Monday, November 24, 2008

THE BIG QUESTION: WHICH CAME FIRST?


Timber frame construction is not only a North American phenomenon. Where it originated from we may never know, but in my next project I am going to try and find some of the oldest buildings constructed in the post and beam style.
Of course Europe comes to mind when we think of old timber frames, which is where our structures came from although we adapted them to meet our needs. There are incredible timber frame barn buildings in England, Holland, France and Germany that were built over 600 to 800 years ago and are still standing. Timber framing was not only restricted to barn building, but was also used extensively in house and factory construction. Just look at my local area here in Grey County, Ontario, Canada. Most of the century old factories are made from massive timbers, with a fa├žade of bricks or stones while some houses show nice small timbers holding up the roof and even the plaster and lathing inside.
What we perhaps don’t think about much is the fact that timber frames were just as common in Asia, and in particular, Southeast Asia. Why? Well, the biggest reason for building any of these large timber structures is the abundance of big trees. Burma, Thailand, Laos and south western China, all had a large supply of trees at one time and some like Burma still do.
This brings me to my next project. Last winter in February ’08 I travelled to the north part of Thailand to a city called Chiang Mai. Located at the foothills of the Himalaya Mountain range there was an abundance of tall straight trees, mostly teak, up until only 40 years ago. For centuries people in this region built their temples, houses and agricultural buildings, as post and beam structures. Beautiful, incredible large and small, some of these buildings, especially Buddhist temples have stood the test of time and are still standing.
There are as well, more recently built houses, within the last 100 years that used timber frame notching techniques much like our own. These houses used for living in, are mostly built from teak. That includes the boards for the outside walls, stairs, and of course the structures themselves. Just amazing.
It’s the temples I saw, some over 600 years old, that used large timbers, some round, some intricately carved, that are most abundant. But even in the agricultural areas, there were still some buildings there that are obviously timber frames.
Today, since most of the trees are gone, concrete is the building mode there, for residential and commercial. Locals told me the bugs don’t eat the wood, it doesn’t rot and is super strong.
This winter I’m going back to Thailand and plan on travelling in the northern part, to take photos and interview people who know about the structures I find. Perhaps another book in the near future.
The big question is: who thought of timber frames first-- the Europeans or the Asians. I hope to find out.

Wednesday, November 12, 2008

Raising a Timber Frame


Raising a timber frame
This past summer I worked on a recycled timber frame that had been built in the 1980’s as an addition to an old farmhouse. In 2005 the house had extensive fire damage and the timber frame addition, for the most part sustained smoke damage. I bought the frame after some stud framers, who didn’t know what they were doing, took it down, damaging many parts of it.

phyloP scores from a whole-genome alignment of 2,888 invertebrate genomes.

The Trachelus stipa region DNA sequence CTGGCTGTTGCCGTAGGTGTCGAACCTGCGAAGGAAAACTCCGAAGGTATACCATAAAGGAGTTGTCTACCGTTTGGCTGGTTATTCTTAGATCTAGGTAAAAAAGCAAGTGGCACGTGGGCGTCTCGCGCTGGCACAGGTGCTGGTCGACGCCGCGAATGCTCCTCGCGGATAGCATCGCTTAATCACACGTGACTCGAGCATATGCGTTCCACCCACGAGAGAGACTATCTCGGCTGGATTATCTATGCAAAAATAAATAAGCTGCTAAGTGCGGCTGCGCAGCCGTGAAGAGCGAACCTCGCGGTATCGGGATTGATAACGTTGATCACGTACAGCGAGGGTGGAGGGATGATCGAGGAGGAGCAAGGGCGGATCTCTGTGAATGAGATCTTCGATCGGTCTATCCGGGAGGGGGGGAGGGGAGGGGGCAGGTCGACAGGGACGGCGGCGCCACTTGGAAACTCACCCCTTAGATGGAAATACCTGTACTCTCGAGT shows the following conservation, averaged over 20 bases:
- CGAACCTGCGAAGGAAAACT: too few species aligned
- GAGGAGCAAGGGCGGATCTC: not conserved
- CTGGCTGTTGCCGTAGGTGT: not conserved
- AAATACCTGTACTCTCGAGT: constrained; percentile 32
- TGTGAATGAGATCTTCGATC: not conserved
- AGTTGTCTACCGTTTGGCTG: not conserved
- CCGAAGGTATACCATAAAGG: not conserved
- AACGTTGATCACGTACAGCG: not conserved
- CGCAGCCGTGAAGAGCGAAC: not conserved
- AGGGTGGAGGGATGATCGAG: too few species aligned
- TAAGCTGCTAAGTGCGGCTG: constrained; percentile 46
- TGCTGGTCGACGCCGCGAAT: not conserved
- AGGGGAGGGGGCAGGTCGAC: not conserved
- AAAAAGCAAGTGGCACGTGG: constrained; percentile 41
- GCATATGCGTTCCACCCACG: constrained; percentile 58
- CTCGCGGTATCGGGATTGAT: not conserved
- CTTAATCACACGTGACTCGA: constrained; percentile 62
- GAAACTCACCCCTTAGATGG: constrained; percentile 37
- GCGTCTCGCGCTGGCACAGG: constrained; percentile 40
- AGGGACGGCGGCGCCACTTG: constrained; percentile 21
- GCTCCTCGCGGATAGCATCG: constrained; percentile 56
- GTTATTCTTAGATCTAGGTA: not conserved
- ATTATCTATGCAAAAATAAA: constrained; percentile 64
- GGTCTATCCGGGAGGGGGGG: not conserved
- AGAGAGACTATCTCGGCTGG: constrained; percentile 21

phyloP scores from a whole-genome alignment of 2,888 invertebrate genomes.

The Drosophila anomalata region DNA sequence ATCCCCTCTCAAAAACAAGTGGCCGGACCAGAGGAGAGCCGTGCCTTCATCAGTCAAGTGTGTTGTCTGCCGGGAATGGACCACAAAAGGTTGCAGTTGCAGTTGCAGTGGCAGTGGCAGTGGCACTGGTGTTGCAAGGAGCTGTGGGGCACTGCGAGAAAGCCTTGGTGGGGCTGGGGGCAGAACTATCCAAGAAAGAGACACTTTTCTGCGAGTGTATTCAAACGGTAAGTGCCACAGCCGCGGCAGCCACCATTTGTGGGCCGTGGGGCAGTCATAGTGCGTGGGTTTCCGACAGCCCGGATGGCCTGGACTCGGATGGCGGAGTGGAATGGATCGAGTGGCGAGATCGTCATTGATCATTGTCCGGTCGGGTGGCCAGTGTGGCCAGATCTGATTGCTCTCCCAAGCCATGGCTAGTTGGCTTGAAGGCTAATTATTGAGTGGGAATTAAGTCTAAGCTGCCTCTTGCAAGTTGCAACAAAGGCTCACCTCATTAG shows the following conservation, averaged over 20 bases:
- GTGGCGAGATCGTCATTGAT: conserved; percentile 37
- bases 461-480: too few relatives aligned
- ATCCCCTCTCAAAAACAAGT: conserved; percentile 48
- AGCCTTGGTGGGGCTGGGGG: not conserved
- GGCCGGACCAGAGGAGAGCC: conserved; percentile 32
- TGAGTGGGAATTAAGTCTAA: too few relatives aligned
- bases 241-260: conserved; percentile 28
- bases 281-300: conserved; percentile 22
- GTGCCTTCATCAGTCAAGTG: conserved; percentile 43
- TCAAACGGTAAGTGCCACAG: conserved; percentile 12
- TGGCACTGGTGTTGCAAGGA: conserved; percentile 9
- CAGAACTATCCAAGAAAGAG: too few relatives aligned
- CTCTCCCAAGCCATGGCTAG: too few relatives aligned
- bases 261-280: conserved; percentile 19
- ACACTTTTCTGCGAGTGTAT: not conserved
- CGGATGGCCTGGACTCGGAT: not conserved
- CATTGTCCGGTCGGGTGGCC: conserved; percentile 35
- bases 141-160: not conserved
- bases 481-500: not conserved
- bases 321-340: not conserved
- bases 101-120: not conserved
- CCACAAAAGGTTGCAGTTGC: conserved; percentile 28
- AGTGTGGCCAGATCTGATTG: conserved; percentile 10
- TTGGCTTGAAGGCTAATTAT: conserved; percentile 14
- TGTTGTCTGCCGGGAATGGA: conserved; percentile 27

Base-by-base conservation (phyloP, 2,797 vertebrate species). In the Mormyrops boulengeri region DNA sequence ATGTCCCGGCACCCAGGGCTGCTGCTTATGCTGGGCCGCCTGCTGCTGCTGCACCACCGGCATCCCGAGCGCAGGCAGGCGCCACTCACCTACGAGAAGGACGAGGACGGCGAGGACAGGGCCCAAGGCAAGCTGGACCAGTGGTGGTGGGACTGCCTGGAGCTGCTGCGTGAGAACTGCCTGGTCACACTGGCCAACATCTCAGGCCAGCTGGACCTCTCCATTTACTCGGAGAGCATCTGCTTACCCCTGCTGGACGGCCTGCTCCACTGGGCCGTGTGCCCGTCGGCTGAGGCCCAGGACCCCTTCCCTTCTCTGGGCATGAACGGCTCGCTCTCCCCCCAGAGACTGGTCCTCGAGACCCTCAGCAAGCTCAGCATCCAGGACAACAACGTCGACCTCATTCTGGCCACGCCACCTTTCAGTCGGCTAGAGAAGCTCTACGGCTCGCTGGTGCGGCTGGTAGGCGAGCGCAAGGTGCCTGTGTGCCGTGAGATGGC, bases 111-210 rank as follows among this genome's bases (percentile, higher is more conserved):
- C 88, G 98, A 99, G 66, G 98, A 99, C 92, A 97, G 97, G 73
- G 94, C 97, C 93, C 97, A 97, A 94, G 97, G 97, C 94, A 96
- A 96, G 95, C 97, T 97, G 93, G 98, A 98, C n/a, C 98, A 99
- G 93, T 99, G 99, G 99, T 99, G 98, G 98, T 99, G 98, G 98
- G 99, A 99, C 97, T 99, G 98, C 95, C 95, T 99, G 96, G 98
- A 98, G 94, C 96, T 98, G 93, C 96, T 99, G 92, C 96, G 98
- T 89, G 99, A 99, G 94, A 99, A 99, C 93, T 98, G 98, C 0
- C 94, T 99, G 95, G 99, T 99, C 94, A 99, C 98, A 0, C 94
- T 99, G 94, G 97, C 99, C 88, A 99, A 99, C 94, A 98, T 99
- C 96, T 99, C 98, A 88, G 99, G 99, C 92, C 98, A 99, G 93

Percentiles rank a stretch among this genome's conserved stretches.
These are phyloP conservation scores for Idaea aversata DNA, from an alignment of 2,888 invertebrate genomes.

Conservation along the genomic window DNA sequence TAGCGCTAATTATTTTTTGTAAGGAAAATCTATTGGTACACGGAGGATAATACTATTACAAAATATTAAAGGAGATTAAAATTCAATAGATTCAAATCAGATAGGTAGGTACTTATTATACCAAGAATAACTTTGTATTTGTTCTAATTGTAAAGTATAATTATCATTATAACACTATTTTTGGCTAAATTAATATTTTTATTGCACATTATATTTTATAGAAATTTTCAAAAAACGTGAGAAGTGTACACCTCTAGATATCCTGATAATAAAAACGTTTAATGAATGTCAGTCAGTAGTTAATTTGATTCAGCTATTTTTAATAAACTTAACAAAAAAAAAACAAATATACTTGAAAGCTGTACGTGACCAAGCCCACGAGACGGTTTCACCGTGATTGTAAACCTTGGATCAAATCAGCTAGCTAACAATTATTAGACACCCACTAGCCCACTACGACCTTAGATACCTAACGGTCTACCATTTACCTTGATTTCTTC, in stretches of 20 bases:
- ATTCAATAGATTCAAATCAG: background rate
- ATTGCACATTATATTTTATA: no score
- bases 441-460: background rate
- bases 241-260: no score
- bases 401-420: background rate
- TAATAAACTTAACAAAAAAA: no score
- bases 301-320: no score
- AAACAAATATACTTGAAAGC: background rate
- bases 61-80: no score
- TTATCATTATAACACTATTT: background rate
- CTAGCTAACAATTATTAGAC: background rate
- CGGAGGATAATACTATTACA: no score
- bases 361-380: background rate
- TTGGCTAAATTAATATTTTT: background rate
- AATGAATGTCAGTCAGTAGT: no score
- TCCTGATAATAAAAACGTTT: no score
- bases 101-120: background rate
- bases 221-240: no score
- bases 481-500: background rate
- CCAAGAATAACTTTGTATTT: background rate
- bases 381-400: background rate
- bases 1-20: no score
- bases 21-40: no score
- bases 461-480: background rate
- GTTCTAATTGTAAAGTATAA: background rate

But still, it was a nice frame, being about 30 feet by 30 feet with three bents and some nice heavy principle raters and purlins.
I sold the frame to the Weyman family near Eugenia, Ontario. They wanted it as a studio, but really it’s a second home to their week-end farm get-away place.
The frame needed some work, a couple of girts that were damaged by the fire, two bents needed a king post instead of the Queen posts that were there but inadequate (according to the engineer) and a lot of sanding. My oldest son, Skyler, did most of the sanding as a summer job, while he was here last June and July. The smoke from the fire had darkened all the timbers, but really in the end, sanding couldn’t take it away, but it sure gave the pine frame a beautiful patina.
My friend Milan helped me notch some of the new timbers in August and we were finally ready for the raising in September. Milan and I readied the frame by first putting the 3 bents together on the first floor deck. They were massive bents, some of the timbers, such as the principle rafters, were 10 inch by 12 inch by 26 feet long. Just to move them on the deck required more then two of us, and we often asked for help from the other crew that was there, who I had hired to put the stress skin panels together.
After 2 weeks of hot sunny weather the day I had scheduled to raise the bents … was raining! And so was the next day and the next, and in fact the whole week was a write off. Each day I had to call the 5 crew members, the crane operator and the owners. Finally on an overcast but not raining Monday, we raised the frame and it all fit! I had, up to that point not ever seen the frame up and really had not known if I had all the pieces there( being over 100 pieces of timber and braces)! All in all a good raising, and for timber framers, the most satisfying time, seeing it all fit together after weeks of work.

Sunday, November 2, 2008

My first blog

hey this is so cool. So much change happens every day and this way i'll be able to write about it.